Wieslaw was inside the open van, working in front of a wall of computer screens. He turned to greet them when they arrived. “You’re finally here. Good. So, Nova? What do you think of this place? Pretty good, don’t you think?”
Nova nodded. ‘Serviceable. But clean up the warehouse above. I almost puked three times on my way in, and Sirius had to fight off a tide of plague rats.’
“The plague rats are our last line of defense. So are the flesh-eating crows and rabid werewolves. Their presence is sadly necessary to prevent a security breach.”
Wieslaw laughed as he stepped out of the van. He was already wearing one of Viper Nest’s combat suits – minus the helmet. The suit was as revealing as ever, but even though Wieslaw’s build was thinner than Sirius’s, he sure didn’t have anything to be ashamed of. He wasn’t very tall, and he usually wore loose clothing, so it wasn’t always obvious, but he was remarkably fit.
However, Nova wasn’t really in the mood to drool over handsome guys, either.
“You two should get ready, as well, and we’ll start immediately. We’ll be on a tight schedule if we want to follow the plan.”
Sirius nodded and gestured for Nova to follow him. He led her to one of the doors they’d passed on their way to the hangar. He opened it to reveal a spartan but functional bedroom. “You can use this room to get changed. You can leave your civilian clothes here, too. If you need any military equipment, the armory’s over there.” He pointed at another one of the doors.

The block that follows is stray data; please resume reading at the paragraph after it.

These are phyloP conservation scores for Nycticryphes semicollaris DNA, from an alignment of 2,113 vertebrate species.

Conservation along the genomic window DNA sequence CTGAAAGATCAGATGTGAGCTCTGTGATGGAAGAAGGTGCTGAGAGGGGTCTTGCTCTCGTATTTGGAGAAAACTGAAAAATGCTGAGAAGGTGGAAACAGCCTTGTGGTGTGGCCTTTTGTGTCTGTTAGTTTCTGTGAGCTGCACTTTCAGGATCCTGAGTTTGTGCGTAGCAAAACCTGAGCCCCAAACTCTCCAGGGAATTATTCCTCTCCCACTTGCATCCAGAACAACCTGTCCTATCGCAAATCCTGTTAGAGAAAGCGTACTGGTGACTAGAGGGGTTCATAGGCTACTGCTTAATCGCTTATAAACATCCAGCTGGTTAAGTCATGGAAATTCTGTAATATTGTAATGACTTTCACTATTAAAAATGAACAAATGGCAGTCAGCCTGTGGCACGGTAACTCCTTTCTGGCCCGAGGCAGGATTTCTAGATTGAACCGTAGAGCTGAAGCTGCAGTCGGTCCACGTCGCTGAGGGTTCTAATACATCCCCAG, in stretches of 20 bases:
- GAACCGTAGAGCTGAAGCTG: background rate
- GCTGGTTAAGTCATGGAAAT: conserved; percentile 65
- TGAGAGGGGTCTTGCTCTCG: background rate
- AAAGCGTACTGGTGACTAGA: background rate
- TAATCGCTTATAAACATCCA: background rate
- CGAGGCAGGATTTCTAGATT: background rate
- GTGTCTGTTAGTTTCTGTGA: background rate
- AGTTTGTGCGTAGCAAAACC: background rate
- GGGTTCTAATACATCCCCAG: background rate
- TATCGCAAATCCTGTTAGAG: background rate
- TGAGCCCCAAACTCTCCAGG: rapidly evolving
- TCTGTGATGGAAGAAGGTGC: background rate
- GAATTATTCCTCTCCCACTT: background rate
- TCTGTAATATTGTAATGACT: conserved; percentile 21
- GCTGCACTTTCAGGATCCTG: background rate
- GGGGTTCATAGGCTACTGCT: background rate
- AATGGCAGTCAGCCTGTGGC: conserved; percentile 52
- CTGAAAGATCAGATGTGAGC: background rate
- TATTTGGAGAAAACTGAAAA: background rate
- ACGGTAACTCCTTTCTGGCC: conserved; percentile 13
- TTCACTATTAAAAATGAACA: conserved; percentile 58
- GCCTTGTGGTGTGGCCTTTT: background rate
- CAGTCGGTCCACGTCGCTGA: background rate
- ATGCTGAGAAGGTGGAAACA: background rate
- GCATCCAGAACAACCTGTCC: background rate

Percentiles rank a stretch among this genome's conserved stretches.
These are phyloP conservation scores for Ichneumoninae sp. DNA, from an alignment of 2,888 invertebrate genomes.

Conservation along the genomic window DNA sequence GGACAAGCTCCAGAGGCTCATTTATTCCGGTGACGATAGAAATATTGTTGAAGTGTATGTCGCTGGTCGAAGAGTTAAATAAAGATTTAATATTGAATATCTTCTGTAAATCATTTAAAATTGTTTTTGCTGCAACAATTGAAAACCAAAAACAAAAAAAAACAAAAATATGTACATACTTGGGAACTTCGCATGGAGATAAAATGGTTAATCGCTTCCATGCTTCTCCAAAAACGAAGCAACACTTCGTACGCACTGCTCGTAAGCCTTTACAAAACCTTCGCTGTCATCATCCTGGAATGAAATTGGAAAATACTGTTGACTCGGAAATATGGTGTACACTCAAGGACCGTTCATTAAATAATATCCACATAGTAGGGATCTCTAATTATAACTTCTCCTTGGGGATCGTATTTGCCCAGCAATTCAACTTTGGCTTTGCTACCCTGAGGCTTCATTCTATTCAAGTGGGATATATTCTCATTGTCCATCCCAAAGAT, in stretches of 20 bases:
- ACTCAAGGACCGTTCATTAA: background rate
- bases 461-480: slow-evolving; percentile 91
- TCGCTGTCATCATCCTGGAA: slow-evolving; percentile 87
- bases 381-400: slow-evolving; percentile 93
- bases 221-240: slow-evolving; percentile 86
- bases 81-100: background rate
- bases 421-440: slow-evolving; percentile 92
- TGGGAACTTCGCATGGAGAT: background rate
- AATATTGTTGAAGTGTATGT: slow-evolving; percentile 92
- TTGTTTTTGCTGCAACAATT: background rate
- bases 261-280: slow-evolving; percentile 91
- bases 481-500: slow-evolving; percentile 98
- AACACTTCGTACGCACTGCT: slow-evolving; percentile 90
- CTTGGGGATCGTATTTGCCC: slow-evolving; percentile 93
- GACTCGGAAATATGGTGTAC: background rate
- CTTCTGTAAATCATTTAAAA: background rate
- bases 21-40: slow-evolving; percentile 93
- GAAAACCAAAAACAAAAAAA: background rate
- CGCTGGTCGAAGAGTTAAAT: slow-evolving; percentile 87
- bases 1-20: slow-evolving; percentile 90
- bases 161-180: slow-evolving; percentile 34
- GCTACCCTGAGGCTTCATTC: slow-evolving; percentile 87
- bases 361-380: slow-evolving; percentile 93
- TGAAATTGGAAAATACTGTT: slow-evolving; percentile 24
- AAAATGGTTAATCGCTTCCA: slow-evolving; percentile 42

Nova nodded and stepped into the room. While Sirius closed the door behind her and entered the adjacent room, she dropped her metal suitcase onto the bed. She pressed her hand against the scanner, and after a second of analysis, the LED above it flashed green. The bolts holding the suitcase shut slid free, and Nova lifted the lid.
In the suitcase was folded Nova’s combat suit, with her helmet next to it, looking up at her. Below the armor was a disassembled sniper rifle and ammunition. Inside the foam filling the suitcase’s lid were stored a few more weapons, along with a basic first-aid kit.
Taking a deep breath, Nova started to disrobe.
# # #
After putting on his suit, Sirius swung by the armory he’d pointed to Nova to pick his usual weapons. A handgun, a shotgun, an assault rifle, some flashbangs, a combat knife. All in all, with the added ammunition, it made for quite a bit of weight strapped to the webbing covering his suit and hanging off his shoulders.
But it was all necessary.
It would be best if the criminals they were hunting tonight suddenly decided to repent and surrender peacefully, but experience had proven that this was almost never the case. Pretty much every single time, things would devolve into a violent struggle.
And when that happened, Sirius was the front line.